If you have recently installed the AdBlock Plus extension for Google Chrome, you may want to double check if it is the real deal as a fake has reportedly been installed by as many as 37,000 people.
The fraudulent extension was quickly pulled after being highlighted yesterday (10 October) by cybersecurity personality SwiftOnSecurity. The fake extension raises further question marks over the vetting process on Google's official Web Store.
SwiftOnSecurity noted that the extension successfully tricked thousands of Chrome browser users by cloning the name and logo of the popular ad-blocking software which is used by around 10 million people.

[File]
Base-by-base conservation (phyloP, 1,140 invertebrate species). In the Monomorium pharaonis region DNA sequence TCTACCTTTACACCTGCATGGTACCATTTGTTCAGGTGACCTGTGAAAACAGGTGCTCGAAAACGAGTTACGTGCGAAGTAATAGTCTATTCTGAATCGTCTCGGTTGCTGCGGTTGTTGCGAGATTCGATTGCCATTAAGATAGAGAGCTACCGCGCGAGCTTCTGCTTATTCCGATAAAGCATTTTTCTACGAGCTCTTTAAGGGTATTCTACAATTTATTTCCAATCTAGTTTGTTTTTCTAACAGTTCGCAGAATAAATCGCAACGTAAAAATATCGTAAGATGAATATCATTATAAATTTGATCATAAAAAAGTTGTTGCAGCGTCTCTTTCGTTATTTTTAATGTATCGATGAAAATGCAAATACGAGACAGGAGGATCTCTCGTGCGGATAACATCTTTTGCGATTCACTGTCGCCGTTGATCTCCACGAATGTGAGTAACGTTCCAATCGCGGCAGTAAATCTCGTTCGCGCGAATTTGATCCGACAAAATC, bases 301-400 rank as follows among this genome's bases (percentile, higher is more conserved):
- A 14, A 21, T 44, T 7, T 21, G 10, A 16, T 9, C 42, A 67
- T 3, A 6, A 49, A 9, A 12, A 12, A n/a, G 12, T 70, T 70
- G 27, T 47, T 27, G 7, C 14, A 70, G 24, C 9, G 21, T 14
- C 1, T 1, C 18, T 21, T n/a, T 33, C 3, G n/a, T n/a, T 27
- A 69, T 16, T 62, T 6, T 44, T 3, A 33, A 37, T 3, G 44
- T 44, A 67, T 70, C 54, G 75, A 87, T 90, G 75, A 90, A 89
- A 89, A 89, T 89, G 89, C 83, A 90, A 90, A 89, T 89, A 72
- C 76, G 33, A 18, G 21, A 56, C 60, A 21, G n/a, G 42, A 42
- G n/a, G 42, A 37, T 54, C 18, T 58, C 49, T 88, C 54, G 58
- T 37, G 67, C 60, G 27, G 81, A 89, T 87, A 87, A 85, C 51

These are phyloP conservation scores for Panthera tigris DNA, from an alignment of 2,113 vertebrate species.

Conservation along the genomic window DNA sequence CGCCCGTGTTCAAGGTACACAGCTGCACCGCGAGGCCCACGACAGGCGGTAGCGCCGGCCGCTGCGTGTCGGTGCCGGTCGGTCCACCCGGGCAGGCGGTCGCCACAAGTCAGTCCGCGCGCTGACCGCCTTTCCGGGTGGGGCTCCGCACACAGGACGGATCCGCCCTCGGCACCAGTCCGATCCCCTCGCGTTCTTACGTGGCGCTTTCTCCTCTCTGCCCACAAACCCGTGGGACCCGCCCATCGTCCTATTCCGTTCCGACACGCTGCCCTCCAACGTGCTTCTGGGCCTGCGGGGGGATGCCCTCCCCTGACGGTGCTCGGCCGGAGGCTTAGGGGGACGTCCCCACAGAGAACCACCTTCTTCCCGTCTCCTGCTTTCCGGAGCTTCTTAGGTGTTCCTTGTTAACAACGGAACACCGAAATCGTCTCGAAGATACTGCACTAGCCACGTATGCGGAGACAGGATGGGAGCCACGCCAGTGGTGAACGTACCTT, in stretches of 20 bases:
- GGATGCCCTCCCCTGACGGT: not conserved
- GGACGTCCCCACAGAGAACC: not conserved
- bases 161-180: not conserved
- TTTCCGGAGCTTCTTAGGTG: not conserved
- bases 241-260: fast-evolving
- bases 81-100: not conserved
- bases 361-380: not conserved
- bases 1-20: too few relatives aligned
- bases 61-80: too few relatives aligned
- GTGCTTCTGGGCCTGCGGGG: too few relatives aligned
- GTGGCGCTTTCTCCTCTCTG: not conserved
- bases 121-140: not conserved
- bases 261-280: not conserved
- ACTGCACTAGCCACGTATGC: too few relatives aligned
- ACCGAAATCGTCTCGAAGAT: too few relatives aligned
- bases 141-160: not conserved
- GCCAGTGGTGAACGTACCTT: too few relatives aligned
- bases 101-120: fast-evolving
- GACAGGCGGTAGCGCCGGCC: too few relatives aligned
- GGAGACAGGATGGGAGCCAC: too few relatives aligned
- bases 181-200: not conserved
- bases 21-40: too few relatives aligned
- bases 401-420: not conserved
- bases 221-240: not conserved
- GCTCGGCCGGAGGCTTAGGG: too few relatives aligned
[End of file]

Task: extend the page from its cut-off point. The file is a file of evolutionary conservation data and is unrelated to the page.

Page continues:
It appears that the "fraudulent developer" behind the fake extension managed to spoof the store's ranking algorithm by spamming the listing with keyword hashtags.
A screengrab of a user review (embedded below) also suggests that the illegitimate extension opens "invasive" ads in new browser tabs once installed.
While the thousands potentially impacted pale in comparison to the billion-strong Chrome users, it once again highlights a frequent issue with Google's Web Store. In 2015, Google blocked Windows and Mac users from installing Chrome extensions from sources other than its official store in an effort to reduce the spread of malicious software add-ons.
Unfortunately both the AdBlock clone and the Google Docs phishing scam which spread earlier this year show that there is still work to be done.
Of course, Google is far from the only company struggling to keep dodgy apps off its digital storefronts. Microsoft hit the headlines recently over the huge number of piracy-friendly applications that have flooded the Windows Store.